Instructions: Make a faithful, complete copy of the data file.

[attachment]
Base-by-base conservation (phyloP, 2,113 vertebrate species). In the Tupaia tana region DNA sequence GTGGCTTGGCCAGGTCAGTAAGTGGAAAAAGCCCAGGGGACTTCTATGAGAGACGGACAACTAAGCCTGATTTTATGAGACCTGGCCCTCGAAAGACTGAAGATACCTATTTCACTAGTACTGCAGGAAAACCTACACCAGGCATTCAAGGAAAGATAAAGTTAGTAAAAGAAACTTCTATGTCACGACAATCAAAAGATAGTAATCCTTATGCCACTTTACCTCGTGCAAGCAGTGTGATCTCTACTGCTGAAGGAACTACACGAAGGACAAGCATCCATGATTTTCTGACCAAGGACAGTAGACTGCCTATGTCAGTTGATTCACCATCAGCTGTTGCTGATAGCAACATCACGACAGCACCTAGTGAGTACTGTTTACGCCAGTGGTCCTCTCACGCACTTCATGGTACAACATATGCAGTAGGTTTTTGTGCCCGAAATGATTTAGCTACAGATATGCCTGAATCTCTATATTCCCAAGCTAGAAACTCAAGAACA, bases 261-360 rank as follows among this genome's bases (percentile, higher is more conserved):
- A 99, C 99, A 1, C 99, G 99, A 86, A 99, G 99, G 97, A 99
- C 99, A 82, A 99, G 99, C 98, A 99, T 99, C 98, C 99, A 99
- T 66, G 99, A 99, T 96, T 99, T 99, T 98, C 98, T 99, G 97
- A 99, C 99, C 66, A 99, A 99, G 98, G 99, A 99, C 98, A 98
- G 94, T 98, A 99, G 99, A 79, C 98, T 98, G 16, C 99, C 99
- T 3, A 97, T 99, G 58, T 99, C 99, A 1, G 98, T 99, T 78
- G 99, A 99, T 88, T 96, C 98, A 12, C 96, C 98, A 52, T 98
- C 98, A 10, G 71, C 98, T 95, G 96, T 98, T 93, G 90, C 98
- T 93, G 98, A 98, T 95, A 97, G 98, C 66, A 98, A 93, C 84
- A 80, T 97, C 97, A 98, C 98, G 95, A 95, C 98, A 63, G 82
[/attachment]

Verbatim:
Base-by-base conservation (phyloP, 2,113 vertebrate species). In the Tupaia tana region DNA sequence GTGGCTTGGCCAGGTCAGTAAGTGGAAAAAGCCCAGGGGACTTCTATGAGAGACGGACAACTAAGCCTGATTTTATGAGACCTGGCCCTCGAAAGACTGAAGATACCTATTTCACTAGTACTGCAGGAAAACCTACACCAGGCATTCAAGGAAAGATAAAGTTAGTAAAAGAAACTTCTATGTCACGACAATCAAAAGATAGTAATCCTTATGCCACTTTACCTCGTGCAAGCAGTGTGATCTCTACTGCTGAAGGAACTACACGAAGGACAAGCATCCATGATTTTCTGACCAAGGACAGTAGACTGCCTATGTCAGTTGATTCACCATCAGCTGTTGCTGATAGCAACATCACGACAGCACCTAGTGAGTACTGTTTACGCCAGTGGTCCTCTCACGCACTTCATGGTACAACATATGCAGTAGGTTTTTGTGCCCGAAATGATTTAGCTACAGATATGCCTGAATCTCTATATTCCCAAGCTAGAAACTCAAGAACA, bases 261-360 rank as follows among this genome's bases (percentile, higher is more conserved):
- A 99, C 99, A 1, C 99, G 99, A 86, A 99, G 99, G 97, A 99
- C 99, A 82, A 99, G 99, C 98, A 99, T 99, C 98, C 99, A 99
- T 66, G 99, A 99, T 96, T 99, T 99, T 98, C 98, T 99, G 97
- A 99, C 99, C 66, A 99, A 99, G 98, G 99, A 99, C 98, A 98
- G 94, T 98, A 99, G 99, A 79, C 98, T 98, G 16, C 99, C 99
- T 3, A 97, T 99, G 58, T 99, C 99, A 1, G 98, T 99, T 78
- G 99, A 99, T 88, T 96, C 98, A 12, C 96, C 98, A 52, T 98
- C 98, A 10, G 71, C 98, T 95, G 96, T 98, T 93, G 90, C 98
- T 93, G 98, A 98, T 95, A 97, G 98, C 66, A 98, A 93, C 84
- A 80, T 97, C 97, A 98, C 98, G 95, A 95, C 98, A 63, G 82